Arab leaders warn against Israeli annexation; Palestinians skeptical of real action

Palestinian observers say the Arab states aren’t in a position to take concrete action against the Trump plan. 

By Lauren Marcus, World Israel News

As the July 1 date for annexation set by Prime Minister Benjamin Netanyahu approaches, Arab countries have spoken out publicly against the plan, which would see Israel declaring sovereignty over parts of Judea and Samaria and the Jordan Valley.

Egyptian Foreign Ministry spokesman Ahmed Hafez sent words of encouragement to Ramallah, passing along an official statement from Foreign Minister Sameh Shoukry, saying, “Egypt rejects all unilateral breaches of international law and warns of the dangerous consequences of annexing West Bank land.”

UAE Ambassador to the United States Yusef Al Otaiba penned a Hebrew language op-ed published in Israeli newspaper Yediot Ahronot, warning that annexation would require the UAE and other Gulf states to take a step back from normalization, after years of slowly warming ties with Israel.

But despite the public statements of support, many Palestinian commentators remain skeptical about said support materializing into concrete action.

“The attitudes of Arab states toward annexation will be no different from their position on the Palestinian issue: political statements without any real action in the field,” said Ayman Yusuf, a professor of political science and international relations at the Arab American University of Jenin.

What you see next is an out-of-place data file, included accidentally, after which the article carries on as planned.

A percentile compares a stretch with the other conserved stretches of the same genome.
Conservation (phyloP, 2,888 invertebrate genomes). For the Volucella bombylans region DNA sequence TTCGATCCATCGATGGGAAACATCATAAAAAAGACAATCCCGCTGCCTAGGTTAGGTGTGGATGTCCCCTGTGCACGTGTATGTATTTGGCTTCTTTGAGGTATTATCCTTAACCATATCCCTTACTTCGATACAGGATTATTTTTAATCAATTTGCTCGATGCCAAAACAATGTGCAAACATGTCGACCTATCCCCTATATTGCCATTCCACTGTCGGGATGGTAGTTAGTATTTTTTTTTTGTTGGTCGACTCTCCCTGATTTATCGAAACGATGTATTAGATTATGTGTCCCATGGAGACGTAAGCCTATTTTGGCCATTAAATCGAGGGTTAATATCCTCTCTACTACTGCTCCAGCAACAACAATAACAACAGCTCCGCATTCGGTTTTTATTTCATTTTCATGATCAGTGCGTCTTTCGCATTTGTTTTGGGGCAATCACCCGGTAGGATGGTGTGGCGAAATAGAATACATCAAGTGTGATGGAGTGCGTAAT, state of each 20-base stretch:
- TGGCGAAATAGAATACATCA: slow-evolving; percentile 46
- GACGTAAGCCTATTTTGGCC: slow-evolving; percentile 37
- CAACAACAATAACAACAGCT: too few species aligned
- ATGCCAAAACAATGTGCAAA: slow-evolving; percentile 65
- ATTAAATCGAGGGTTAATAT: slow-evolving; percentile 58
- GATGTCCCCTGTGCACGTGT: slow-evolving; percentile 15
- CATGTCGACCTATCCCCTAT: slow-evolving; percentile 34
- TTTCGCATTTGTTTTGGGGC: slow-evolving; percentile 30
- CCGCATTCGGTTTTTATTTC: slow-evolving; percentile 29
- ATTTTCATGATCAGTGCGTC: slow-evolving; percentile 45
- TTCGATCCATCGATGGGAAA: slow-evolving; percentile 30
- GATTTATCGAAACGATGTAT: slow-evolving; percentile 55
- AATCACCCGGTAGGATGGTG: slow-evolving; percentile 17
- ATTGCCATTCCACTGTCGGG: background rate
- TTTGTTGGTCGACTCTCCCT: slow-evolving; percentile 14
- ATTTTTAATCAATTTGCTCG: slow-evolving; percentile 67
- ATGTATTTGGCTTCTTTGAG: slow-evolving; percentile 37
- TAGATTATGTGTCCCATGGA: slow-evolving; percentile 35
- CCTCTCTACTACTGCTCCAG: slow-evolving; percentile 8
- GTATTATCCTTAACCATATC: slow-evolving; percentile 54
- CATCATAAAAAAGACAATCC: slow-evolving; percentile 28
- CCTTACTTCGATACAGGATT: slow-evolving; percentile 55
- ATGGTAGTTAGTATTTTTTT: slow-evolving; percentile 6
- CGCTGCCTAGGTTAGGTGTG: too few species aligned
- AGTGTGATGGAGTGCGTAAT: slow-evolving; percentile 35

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Speaking to the Turkish News Agency, Yusuf said, “Arab states are facing internal difficulties as a result of the Arab Spring and the coronavirus pandemic. Their situations do not allow them to take steps regarding the Palestinian issue.”

Touching on the Hamas-Fatah political rivalry within the Palestinian territories, he said, “The Palestinian split has contributed to the advancement of Israel’s normalization among Arab states, because of the understanding that the Palestinians cannot govern themselves.”

“Arab states are fragmented and suffer from internal strife and sectarian divisions,” said political commentator Hani al-Masri to Makor Rishon. “Every step to support the Palestinian issue will be weak and ineffective.”

Palestinian journalist Muhammad Khawash told Makor Rishon that he believed the Arab states would like to intervene on behalf of the Palestinians, but are unable to act due to American pressure.

“They cannot make significant political decisions because of their relationship with the United States,” he said. “Every Arab country needs to be careful not to hurt its interests in Washington by actions against Israeli annexation.”

Last week, Palestinian Prime Minister Mohammed Shtayyeh submitted a counter-proposal to the Trump peace plan to the Quartet, a group brought together by the Bush administration in 2002 to negotiate a Mideast settlement. It’s made up of the U.S., UN, EU and Russia.

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Shtayyeh said the proposal calls for an “independent and demilitarized Palestinian state, with minor modifications of borders where necessary.”

He added that if annexation moves forward, he will ask for international recognition of a Palestinian state based on the 1967 borders with a capital in eastern Jerusalem.